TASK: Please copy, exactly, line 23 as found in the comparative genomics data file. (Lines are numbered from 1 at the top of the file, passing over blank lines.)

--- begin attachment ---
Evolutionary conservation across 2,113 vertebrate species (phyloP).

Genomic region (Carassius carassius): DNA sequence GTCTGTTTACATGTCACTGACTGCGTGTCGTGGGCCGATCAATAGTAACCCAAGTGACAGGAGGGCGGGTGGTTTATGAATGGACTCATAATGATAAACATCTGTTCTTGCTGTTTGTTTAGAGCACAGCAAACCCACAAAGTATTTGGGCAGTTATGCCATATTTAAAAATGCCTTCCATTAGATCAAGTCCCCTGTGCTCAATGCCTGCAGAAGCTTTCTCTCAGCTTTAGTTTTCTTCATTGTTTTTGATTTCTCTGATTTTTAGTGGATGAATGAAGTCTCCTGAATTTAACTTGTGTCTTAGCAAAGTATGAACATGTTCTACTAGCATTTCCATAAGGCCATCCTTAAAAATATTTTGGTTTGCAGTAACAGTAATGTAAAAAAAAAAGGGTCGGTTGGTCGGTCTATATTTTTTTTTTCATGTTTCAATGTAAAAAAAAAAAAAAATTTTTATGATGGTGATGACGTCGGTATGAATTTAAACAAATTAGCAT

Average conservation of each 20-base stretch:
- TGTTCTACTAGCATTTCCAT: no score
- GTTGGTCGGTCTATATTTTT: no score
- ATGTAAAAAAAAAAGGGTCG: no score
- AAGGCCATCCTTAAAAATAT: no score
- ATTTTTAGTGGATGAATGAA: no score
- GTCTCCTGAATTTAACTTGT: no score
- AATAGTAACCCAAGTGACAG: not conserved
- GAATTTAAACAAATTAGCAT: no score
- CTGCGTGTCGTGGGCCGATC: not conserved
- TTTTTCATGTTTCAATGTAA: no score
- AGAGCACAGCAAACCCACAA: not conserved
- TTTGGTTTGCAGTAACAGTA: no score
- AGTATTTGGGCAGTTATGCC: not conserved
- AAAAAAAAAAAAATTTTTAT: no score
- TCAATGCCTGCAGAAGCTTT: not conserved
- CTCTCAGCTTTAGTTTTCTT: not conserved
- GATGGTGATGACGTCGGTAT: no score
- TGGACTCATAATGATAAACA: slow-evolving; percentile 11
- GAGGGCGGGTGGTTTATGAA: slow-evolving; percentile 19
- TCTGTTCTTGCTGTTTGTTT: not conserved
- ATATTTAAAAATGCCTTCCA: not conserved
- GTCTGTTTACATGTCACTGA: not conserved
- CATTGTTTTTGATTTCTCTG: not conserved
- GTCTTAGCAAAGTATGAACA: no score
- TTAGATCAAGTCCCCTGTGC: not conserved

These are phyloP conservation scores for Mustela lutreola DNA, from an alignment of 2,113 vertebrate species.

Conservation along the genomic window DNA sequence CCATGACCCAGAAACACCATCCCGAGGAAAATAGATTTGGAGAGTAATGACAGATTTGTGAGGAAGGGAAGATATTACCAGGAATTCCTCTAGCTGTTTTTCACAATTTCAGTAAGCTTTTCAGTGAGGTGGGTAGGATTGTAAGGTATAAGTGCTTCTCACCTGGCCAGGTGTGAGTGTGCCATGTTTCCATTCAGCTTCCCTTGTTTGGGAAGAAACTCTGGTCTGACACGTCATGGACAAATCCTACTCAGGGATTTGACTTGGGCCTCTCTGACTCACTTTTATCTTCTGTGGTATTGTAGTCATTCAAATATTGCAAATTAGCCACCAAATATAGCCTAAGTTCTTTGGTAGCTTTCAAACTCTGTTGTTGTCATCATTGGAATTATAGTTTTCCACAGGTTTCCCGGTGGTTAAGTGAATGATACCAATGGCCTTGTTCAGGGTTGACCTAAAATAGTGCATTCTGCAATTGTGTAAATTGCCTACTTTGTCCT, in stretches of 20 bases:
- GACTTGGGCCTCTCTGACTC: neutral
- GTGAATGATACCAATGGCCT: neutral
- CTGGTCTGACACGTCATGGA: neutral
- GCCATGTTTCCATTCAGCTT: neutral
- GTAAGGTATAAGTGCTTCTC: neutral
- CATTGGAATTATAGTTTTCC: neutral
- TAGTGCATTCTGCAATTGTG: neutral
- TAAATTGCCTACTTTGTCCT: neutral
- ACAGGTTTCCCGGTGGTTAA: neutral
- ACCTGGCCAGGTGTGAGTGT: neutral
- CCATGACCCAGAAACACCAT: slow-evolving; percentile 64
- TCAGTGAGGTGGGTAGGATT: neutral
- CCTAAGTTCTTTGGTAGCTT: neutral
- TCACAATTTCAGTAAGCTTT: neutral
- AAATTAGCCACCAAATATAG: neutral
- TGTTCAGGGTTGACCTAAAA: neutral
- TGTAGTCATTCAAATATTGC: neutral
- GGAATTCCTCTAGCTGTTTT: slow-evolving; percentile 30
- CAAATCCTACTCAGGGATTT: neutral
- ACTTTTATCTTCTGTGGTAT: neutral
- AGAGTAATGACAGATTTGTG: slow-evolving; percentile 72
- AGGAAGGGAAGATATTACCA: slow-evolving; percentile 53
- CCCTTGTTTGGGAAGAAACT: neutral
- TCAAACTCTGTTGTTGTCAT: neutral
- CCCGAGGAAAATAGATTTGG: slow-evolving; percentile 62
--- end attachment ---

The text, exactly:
- TCTGTTCTTGCTGTTTGTTT: not conserved